Tips to Help You Save for Large Purchases
educating-myself | Read Time: 3 minutes
By Shelly Kavanagh | Published: June 2023
Budgeting and saving play a key role in your financial journey, particularly when it comes time for larger expenditures.
A recent WSFS study found 35% of regional respondents had a goal to save for a large purchase such as a wedding, car or vacation, but 25% of respondents with this goal were less confident they could achieve it than they were last year.
Elevated interest rates and inflation have made it more difficult to save, but with the right steps, you can ensure you stay on track to meet your goals.
Here are tips to help you save for large purchases.
Put a Plan in Place
Planning plays a key role in many aspects of life, including your finances. Start by setting actionable goals and put a plan in place for how you will achieve them.
For example, if you’re saving for your wedding, start by estimating your costs for the facility, vendors, attire and anything else you may need for your big day. Once you know your target number you would like to save, put a plan in place to get there.
While weddings tend to already be on a defined timeline, setting a timeframe for achieving your goal can be an important step regardless of what you’re saving for.
Once you have your goal and timeline, look for additional savings where possible to help grow your nest egg quicker. Actions like cancelling unused subscriptions, making your morning coffee at home, shopping at discount or bulk grocers, and more can add up over time. Remember, every little bit counts.
Pay Yourself First
Paying yourself first is a great way to build savings. Having a portion of your paycheck directly deposited into your savings account rather than the checking account you use for daily purchases, like groceries, is a great place to start.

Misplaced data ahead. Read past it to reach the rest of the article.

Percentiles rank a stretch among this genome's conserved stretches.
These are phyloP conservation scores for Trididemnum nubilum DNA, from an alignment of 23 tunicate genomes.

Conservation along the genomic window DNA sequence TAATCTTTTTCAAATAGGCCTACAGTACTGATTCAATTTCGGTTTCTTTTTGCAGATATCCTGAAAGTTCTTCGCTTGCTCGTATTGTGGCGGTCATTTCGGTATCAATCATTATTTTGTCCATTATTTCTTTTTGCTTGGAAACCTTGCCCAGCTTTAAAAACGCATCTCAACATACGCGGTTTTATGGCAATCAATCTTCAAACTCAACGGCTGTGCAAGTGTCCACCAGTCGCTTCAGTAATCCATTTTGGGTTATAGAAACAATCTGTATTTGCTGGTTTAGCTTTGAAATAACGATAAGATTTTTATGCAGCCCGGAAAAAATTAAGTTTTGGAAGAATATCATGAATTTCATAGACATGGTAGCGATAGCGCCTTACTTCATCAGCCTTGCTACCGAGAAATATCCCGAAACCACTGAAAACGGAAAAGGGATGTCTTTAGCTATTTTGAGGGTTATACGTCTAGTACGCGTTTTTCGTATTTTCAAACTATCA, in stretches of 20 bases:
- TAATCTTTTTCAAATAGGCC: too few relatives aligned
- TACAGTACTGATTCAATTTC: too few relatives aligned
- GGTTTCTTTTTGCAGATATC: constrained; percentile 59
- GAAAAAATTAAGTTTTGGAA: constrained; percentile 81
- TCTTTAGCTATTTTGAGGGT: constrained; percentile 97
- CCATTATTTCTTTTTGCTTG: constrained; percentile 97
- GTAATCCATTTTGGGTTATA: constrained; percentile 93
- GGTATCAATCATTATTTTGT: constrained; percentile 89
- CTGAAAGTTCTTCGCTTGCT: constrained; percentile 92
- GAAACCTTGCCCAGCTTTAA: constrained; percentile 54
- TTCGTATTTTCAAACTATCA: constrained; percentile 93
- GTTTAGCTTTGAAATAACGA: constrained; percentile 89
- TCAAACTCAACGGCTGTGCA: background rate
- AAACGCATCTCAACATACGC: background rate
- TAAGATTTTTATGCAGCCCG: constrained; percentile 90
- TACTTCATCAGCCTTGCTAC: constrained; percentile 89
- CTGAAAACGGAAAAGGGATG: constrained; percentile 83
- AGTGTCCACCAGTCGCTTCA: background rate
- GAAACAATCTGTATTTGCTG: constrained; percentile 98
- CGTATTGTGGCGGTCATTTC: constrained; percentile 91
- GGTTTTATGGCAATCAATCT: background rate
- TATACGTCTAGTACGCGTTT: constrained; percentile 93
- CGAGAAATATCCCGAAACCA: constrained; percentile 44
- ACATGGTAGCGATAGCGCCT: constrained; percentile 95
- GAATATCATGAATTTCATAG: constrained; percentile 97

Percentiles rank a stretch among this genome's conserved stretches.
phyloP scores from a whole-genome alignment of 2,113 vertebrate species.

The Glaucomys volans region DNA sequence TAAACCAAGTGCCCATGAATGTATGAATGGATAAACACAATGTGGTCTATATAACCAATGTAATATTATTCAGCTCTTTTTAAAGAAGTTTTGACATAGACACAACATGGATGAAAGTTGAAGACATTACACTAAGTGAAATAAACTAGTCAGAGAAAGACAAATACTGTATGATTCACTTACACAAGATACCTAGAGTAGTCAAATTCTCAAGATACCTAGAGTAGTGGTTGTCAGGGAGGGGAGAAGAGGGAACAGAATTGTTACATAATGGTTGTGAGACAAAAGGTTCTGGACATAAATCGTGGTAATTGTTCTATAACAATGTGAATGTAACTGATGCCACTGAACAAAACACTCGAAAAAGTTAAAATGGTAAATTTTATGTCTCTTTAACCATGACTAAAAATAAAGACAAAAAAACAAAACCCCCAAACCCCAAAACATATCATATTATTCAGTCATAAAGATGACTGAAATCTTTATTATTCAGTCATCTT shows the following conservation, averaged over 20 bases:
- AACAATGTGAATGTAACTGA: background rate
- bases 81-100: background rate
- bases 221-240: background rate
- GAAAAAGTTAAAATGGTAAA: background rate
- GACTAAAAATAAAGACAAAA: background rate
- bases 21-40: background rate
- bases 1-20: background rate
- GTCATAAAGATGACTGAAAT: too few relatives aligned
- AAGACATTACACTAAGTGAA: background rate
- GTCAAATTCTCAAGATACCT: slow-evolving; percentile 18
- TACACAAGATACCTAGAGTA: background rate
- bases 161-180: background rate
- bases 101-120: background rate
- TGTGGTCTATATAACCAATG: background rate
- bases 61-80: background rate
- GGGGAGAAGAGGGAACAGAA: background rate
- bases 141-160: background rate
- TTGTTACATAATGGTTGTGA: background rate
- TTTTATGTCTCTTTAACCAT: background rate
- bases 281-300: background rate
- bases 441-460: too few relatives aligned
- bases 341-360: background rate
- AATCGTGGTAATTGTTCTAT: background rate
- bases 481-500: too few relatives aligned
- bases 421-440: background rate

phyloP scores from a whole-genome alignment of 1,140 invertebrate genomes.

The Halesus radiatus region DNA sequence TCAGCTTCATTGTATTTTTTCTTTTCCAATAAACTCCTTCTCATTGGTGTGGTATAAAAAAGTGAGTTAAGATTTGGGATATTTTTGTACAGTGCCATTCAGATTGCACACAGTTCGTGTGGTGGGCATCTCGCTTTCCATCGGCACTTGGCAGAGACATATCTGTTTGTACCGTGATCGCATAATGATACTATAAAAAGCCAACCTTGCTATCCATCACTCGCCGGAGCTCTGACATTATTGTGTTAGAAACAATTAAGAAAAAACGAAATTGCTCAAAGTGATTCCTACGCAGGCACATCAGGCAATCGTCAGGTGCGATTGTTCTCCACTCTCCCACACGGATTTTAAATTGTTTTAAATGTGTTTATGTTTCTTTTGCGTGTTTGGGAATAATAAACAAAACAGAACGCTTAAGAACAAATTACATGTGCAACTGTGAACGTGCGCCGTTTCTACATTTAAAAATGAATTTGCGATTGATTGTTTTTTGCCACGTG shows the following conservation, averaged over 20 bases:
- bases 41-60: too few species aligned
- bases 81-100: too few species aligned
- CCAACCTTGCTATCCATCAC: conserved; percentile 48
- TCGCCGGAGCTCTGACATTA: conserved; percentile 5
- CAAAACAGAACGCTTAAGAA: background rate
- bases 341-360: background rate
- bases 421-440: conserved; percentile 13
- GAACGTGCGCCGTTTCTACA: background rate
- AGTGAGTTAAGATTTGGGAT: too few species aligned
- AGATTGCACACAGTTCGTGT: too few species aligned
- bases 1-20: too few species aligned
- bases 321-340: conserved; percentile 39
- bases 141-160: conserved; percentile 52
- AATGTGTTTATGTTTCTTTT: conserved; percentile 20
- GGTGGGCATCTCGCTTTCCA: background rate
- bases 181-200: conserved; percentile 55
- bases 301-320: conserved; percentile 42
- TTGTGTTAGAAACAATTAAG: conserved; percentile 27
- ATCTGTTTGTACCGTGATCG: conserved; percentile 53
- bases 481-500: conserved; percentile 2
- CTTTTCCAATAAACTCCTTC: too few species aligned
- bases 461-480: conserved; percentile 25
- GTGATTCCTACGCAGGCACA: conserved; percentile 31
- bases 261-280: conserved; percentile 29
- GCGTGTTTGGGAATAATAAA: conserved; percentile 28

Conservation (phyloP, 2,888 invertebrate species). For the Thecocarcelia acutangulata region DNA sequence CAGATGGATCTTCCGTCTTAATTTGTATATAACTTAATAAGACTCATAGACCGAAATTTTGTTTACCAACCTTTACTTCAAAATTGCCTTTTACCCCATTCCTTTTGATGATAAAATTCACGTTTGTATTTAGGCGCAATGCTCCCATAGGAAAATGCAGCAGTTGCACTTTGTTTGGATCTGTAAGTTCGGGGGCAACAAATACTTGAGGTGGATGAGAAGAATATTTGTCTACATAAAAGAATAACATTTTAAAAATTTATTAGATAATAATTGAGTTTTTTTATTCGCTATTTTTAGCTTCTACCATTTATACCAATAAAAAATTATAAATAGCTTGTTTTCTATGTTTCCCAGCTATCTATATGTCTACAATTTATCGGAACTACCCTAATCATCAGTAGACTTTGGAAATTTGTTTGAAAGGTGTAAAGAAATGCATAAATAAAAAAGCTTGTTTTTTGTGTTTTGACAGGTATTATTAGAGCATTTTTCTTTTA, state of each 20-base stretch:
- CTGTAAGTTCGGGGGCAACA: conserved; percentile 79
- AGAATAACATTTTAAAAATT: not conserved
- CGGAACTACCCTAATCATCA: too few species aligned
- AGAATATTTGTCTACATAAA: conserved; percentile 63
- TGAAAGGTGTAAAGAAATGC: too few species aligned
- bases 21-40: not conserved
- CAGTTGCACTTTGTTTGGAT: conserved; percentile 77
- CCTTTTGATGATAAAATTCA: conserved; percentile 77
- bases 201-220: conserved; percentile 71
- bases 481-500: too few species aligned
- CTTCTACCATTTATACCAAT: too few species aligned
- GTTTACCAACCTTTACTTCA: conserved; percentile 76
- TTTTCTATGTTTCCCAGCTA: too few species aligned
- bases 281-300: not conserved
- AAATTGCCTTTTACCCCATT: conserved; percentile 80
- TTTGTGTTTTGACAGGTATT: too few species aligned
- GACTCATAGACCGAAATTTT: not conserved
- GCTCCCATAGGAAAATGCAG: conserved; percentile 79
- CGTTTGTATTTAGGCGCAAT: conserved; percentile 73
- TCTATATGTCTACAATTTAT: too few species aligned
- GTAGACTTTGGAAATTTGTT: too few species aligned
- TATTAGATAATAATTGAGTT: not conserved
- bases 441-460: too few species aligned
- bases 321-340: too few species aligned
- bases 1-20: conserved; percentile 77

You’re less likely to miss money that was “never there,” and even small, incremental amounts can add up over time.
If you find the balance of your account for daily purchases exceeds what you need, transferring those extra funds and increasing the portion of your paycheck that goes directly into your savings account can help you reach your goal quicker.
Look for Ways to Grow Your Savings
High interest rates and inflation can make it harder to save and make borrowing more expensive, so it is important to monitor your credit usage during these times and try to pay off any debt in full each payment cycle.
The tradeoff is that higher interest rates have helped bring back the popularity of savings vehicles like money markets, high-yield money markets and certificates of deposit (CDs). These accounts tend to offer higher interest rates than a traditional savings account.
Money market accounts earn interest over any period of time and are considered liquid, so if you need access to your funds more regularly, these may make the most sense for you.
CDs earn a fixed interest rate over the term of the CD, but your money is committed for the length of the CD, which can range from a few months to a few years, so these are often best used for long-term goals.
Wherever you find yourself on your financial roadmap, speaking with your local banker can be a great way to help formulate a plan to achieve your goals.
About the Author – Shelly Kavanagh
Shelly Kavanagh is Senior Vice President, Director of Retail Delivery for WSFS Bank. Prior to her current role, Kavanagh served WSFS as Director of Retail Strategy, Regional Manager, Retail Program Manager, and Small Business Relationship Manager. She brings more than 16 years of experience in banking.
The study was conducted by research company Opinium. The sample includes 1,000 national respondents and 1,001 in the Greater Philadelphia and Delaware region who reside in five southeastern Pennsylvania counties (Bucks, Chester, Delaware, Montgomery and Philadelphia), four southern New Jersey counties (Atlantic, Burlington, Camden and Gloucester), and all three Delaware counties (Kent, Sussex and New Castle). All respondents were ages 18+. The online survey was conducted from February 28-March 8, 2023, with a combined regional and national margin of error of +/- 3.1 percent.
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